Tuesday, September 25, 2018

Spray-on antennas unlock communication of the future

Hear the word “antenna” and you might think about rabbit ears on the top of an old TV or the wire that picks up radio signals for a car. But an antenna can be much smaller – even invisible. No matter its shape or size, an antenna is crucial for communication, transmitting and receiving radio signals between devices. As portable electronics become increasingly common, antennas must, too.
Wearable monitors, flexible smart clothes, industrial sensors and medical sensors will be much more effective if their antennas are lightweight and flexible – and possibly even transparent. We and our collaborators have developed a type of material that offers many more options for connecting antennas to devices – including spray-painting them on walls or clothes.
Our materials science lab focuses on nanomaterials, which are more than 100,000 times thinner than a human hair. In 2011, researchers in the Drexel University Materials Science and Engineering Department developed a way to combine metals with carbon or nitrogen atoms to create a material that’s a few atoms thick, very strong and good at conducting electricity. We call these materials MXenes (pronounced “maksens”), and we can make them with different metals – including titanium, molybdenum, vanadium and niobium.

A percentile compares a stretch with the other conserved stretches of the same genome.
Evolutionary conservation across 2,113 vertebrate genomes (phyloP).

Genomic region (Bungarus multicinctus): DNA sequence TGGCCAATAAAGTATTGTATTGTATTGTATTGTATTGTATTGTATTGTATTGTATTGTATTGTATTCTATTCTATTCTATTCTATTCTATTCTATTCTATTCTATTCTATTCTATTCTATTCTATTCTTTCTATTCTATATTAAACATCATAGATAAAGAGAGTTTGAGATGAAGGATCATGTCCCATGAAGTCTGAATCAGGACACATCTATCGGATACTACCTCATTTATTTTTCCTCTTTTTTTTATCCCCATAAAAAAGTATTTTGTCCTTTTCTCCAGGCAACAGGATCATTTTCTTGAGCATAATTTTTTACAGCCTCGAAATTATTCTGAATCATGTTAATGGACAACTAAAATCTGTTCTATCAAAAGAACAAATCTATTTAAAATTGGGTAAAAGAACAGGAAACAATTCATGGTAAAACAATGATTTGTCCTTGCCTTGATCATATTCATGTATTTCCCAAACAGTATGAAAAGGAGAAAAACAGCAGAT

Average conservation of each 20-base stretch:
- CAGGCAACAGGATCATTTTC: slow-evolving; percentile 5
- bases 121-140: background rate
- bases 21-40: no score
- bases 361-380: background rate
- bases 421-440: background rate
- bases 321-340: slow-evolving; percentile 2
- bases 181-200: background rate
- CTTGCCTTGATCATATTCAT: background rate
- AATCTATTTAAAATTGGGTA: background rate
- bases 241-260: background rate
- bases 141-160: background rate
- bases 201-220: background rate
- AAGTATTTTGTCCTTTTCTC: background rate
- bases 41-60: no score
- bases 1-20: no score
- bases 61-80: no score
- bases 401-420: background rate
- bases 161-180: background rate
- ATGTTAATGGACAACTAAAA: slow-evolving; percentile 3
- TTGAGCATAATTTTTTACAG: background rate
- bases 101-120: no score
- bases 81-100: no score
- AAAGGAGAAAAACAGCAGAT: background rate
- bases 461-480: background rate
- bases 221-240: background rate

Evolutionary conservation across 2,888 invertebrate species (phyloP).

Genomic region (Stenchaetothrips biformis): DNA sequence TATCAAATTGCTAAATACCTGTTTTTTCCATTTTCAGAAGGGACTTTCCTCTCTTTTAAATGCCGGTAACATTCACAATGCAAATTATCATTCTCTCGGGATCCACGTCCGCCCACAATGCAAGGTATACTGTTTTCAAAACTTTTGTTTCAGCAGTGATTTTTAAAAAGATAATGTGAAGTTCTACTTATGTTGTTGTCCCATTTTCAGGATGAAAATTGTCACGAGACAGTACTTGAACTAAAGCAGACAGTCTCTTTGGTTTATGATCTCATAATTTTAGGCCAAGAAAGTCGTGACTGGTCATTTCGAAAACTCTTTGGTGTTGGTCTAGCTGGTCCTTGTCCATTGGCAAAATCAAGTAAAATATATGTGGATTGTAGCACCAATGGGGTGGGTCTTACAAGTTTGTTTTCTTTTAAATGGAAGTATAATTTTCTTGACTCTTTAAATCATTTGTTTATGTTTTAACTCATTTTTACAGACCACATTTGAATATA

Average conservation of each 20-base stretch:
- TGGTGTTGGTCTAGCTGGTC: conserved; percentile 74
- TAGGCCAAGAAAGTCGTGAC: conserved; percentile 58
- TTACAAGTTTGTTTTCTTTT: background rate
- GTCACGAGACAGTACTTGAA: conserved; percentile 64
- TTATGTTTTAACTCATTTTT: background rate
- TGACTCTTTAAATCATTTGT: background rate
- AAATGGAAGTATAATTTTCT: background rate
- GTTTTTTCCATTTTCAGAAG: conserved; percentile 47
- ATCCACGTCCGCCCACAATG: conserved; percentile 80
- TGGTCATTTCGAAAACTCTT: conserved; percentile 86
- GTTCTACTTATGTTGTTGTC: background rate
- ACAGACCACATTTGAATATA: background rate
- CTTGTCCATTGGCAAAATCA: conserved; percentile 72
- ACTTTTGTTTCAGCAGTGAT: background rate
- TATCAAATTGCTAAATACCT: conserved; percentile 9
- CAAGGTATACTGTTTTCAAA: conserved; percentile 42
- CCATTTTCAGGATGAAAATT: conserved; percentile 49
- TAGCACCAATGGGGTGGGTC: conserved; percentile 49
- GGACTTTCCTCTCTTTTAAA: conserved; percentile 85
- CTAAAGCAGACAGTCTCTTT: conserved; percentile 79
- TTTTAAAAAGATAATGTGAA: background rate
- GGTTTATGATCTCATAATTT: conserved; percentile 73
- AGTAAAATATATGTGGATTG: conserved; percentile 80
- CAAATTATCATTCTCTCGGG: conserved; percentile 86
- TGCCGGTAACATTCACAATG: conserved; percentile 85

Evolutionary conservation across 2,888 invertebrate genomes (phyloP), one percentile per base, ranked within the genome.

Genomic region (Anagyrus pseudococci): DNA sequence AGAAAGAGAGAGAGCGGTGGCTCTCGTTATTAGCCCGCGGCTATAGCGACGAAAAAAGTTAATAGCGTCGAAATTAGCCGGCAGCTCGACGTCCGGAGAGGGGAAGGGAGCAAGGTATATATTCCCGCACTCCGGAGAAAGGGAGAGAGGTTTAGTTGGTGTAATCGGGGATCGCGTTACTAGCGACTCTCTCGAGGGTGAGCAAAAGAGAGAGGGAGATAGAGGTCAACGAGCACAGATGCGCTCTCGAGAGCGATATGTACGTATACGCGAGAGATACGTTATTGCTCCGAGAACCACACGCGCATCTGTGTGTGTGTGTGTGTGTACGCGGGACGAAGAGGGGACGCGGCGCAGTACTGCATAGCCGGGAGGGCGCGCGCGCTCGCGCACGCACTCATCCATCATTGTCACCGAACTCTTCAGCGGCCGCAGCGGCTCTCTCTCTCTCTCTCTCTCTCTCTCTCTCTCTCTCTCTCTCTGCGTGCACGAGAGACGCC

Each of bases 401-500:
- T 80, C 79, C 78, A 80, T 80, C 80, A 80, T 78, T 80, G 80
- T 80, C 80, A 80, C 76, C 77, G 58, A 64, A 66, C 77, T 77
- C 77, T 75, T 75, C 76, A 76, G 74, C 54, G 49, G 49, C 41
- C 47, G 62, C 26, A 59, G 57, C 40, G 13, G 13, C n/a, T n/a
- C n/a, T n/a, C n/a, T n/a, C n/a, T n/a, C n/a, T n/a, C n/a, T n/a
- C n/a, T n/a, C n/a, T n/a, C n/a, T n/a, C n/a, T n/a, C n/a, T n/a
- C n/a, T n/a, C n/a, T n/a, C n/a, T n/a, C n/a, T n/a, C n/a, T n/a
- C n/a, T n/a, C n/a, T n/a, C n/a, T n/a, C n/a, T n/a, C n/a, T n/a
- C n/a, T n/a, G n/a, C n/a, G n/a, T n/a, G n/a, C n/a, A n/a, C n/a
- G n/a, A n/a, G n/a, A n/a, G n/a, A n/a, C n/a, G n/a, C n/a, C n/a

Our most recent work has identified that mixing MXenes with water lets us spray antennas on any surface, including a brick wall or a glass window – and even use an inkjet to print an antenna on paper. This creates new opportunities for smaller, lighter, more flexible antennas to accompany devices that are also being made from more varied and versatile materials.

Tuesday, August 7, 2018

Television White Space Technology to Provide Long-Range Wireless Connectivity Up To 8 km